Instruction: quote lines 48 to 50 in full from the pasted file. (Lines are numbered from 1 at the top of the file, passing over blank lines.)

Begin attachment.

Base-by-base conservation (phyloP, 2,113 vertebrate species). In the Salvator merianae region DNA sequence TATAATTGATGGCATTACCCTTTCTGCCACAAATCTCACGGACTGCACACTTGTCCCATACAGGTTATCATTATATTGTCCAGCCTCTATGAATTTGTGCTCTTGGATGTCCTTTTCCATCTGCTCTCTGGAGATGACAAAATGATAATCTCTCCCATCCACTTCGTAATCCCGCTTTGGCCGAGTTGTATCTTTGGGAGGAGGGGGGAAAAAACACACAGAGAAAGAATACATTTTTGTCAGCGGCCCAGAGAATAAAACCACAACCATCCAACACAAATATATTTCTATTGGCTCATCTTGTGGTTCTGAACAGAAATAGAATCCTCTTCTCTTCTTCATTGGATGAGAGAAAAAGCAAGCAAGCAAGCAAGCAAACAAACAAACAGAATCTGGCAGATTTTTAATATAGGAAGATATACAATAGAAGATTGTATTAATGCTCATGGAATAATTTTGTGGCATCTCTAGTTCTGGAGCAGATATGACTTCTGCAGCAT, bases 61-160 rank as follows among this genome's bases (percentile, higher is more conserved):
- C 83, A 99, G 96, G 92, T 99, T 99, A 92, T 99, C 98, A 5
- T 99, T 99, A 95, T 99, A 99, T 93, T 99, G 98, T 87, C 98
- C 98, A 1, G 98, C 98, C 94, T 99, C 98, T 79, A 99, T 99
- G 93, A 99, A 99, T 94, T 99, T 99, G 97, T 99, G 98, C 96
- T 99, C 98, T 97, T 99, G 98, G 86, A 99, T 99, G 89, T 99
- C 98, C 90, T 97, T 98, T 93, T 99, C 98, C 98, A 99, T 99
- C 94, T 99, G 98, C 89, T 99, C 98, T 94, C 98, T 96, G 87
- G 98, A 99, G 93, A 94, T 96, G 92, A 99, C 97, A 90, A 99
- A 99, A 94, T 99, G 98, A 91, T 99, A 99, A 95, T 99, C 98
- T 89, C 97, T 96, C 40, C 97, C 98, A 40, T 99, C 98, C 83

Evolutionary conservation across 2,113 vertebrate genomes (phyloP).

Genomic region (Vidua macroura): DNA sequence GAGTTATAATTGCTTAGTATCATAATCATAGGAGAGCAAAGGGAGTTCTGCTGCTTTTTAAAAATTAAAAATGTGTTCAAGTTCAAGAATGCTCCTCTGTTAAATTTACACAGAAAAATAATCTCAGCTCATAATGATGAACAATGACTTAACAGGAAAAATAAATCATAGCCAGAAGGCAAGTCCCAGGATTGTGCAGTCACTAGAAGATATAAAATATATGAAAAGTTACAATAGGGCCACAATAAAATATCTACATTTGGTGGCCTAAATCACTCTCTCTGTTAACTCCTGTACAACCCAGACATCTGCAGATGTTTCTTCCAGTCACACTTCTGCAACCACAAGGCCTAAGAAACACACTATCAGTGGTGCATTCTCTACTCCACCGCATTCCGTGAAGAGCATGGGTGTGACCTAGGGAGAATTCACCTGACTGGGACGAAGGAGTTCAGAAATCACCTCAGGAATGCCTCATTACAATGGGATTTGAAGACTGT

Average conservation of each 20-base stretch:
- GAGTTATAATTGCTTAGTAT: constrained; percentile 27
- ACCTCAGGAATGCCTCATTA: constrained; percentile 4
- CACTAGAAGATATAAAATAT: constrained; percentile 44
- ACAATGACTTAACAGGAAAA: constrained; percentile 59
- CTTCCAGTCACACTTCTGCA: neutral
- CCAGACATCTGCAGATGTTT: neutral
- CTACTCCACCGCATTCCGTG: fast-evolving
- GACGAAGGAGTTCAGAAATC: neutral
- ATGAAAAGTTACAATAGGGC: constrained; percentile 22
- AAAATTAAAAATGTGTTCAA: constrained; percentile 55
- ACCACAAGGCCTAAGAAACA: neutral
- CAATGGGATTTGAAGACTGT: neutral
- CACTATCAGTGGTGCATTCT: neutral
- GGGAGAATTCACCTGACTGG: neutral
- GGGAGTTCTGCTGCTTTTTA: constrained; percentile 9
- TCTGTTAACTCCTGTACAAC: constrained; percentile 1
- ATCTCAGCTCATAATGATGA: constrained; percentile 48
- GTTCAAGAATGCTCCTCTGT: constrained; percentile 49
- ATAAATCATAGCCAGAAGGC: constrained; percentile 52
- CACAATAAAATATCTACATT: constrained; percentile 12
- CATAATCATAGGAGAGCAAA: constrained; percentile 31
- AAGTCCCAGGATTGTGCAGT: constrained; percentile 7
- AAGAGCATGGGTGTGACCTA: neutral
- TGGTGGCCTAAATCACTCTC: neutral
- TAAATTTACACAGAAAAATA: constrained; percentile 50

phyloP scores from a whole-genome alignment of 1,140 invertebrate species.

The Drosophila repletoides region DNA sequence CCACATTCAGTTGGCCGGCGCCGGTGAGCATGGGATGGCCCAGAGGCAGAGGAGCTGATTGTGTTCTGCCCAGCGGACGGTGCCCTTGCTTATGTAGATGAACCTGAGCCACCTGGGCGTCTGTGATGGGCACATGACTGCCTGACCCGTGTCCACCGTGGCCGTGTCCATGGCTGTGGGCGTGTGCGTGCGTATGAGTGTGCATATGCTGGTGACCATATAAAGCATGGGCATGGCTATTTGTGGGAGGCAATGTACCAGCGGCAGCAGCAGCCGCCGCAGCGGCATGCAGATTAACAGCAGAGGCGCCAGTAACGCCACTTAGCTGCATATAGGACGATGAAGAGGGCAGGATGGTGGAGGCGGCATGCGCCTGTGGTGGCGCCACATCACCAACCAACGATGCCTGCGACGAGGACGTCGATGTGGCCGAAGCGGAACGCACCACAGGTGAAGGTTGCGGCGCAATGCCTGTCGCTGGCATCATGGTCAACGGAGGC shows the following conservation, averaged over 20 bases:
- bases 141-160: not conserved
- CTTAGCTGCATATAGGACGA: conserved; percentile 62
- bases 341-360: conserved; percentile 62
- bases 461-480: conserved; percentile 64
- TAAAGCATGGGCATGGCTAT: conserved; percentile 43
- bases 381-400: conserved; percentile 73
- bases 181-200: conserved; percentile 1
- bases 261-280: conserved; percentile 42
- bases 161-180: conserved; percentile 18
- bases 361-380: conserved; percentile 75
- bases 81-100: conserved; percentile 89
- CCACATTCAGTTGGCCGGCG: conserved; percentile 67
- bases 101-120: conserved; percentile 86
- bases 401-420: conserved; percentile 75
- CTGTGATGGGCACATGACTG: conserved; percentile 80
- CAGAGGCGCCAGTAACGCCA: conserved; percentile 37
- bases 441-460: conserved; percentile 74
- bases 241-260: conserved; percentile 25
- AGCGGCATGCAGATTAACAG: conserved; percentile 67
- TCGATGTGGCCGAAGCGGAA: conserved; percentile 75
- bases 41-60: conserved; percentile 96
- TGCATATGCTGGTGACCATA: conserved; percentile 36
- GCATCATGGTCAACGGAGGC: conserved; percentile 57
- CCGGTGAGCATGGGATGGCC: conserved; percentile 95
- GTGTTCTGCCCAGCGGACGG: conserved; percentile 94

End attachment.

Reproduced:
- bases 181-200: conserved; percentile 1
- bases 261-280: conserved; percentile 42
- bases 161-180: conserved; percentile 18